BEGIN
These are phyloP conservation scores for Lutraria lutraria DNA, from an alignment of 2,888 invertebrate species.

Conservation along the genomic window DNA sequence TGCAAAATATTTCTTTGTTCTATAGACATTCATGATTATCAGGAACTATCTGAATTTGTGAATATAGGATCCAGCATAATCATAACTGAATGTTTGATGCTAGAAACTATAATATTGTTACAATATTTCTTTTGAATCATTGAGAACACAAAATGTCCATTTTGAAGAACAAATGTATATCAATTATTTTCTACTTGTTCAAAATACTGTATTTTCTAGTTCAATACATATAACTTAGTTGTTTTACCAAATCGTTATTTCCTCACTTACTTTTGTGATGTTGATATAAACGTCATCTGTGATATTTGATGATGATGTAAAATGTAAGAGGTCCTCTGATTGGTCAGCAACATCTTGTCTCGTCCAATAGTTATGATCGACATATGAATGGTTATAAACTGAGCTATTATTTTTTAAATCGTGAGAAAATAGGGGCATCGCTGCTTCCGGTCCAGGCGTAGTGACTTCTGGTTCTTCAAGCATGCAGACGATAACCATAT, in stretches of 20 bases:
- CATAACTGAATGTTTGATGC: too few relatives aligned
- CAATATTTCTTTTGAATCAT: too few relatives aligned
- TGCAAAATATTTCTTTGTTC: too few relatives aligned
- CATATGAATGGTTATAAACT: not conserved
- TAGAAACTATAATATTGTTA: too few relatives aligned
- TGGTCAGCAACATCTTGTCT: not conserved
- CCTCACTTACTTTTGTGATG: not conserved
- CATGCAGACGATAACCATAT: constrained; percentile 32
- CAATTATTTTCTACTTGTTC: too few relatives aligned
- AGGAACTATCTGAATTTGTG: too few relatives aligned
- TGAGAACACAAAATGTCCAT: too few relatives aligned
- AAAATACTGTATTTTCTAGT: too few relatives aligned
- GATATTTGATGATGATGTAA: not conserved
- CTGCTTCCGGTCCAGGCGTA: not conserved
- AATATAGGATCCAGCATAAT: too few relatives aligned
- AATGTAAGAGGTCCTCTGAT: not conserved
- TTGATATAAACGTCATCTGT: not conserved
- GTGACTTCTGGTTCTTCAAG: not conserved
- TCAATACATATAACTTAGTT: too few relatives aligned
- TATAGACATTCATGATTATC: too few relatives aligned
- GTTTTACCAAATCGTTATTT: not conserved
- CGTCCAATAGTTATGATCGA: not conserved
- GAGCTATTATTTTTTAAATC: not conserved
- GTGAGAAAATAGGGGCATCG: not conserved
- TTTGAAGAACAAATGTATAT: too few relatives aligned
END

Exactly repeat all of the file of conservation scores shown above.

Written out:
These are phyloP conservation scores for Lutraria lutraria DNA, from an alignment of 2,888 invertebrate species.

Conservation along the genomic window DNA sequence TGCAAAATATTTCTTTGTTCTATAGACATTCATGATTATCAGGAACTATCTGAATTTGTGAATATAGGATCCAGCATAATCATAACTGAATGTTTGATGCTAGAAACTATAATATTGTTACAATATTTCTTTTGAATCATTGAGAACACAAAATGTCCATTTTGAAGAACAAATGTATATCAATTATTTTCTACTTGTTCAAAATACTGTATTTTCTAGTTCAATACATATAACTTAGTTGTTTTACCAAATCGTTATTTCCTCACTTACTTTTGTGATGTTGATATAAACGTCATCTGTGATATTTGATGATGATGTAAAATGTAAGAGGTCCTCTGATTGGTCAGCAACATCTTGTCTCGTCCAATAGTTATGATCGACATATGAATGGTTATAAACTGAGCTATTATTTTTTAAATCGTGAGAAAATAGGGGCATCGCTGCTTCCGGTCCAGGCGTAGTGACTTCTGGTTCTTCAAGCATGCAGACGATAACCATAT, in stretches of 20 bases:
- CATAACTGAATGTTTGATGC: too few relatives aligned
- CAATATTTCTTTTGAATCAT: too few relatives aligned
- TGCAAAATATTTCTTTGTTC: too few relatives aligned
- CATATGAATGGTTATAAACT: not conserved
- TAGAAACTATAATATTGTTA: too few relatives aligned
- TGGTCAGCAACATCTTGTCT: not conserved
- CCTCACTTACTTTTGTGATG: not conserved
- CATGCAGACGATAACCATAT: constrained; percentile 32
- CAATTATTTTCTACTTGTTC: too few relatives aligned
- AGGAACTATCTGAATTTGTG: too few relatives aligned
- TGAGAACACAAAATGTCCAT: too few relatives aligned
- AAAATACTGTATTTTCTAGT: too few relatives aligned
- GATATTTGATGATGATGTAA: not conserved
- CTGCTTCCGGTCCAGGCGTA: not conserved
- AATATAGGATCCAGCATAAT: too few relatives aligned
- AATGTAAGAGGTCCTCTGAT: not conserved
- TTGATATAAACGTCATCTGT: not conserved
- GTGACTTCTGGTTCTTCAAG: not conserved
- TCAATACATATAACTTAGTT: too few relatives aligned
- TATAGACATTCATGATTATC: too few relatives aligned
- GTTTTACCAAATCGTTATTT: not conserved
- CGTCCAATAGTTATGATCGA: not conserved
- GAGCTATTATTTTTTAAATC: not conserved
- GTGAGAAAATAGGGGCATCG: not conserved
- TTTGAAGAACAAATGTATAT: too few relatives aligned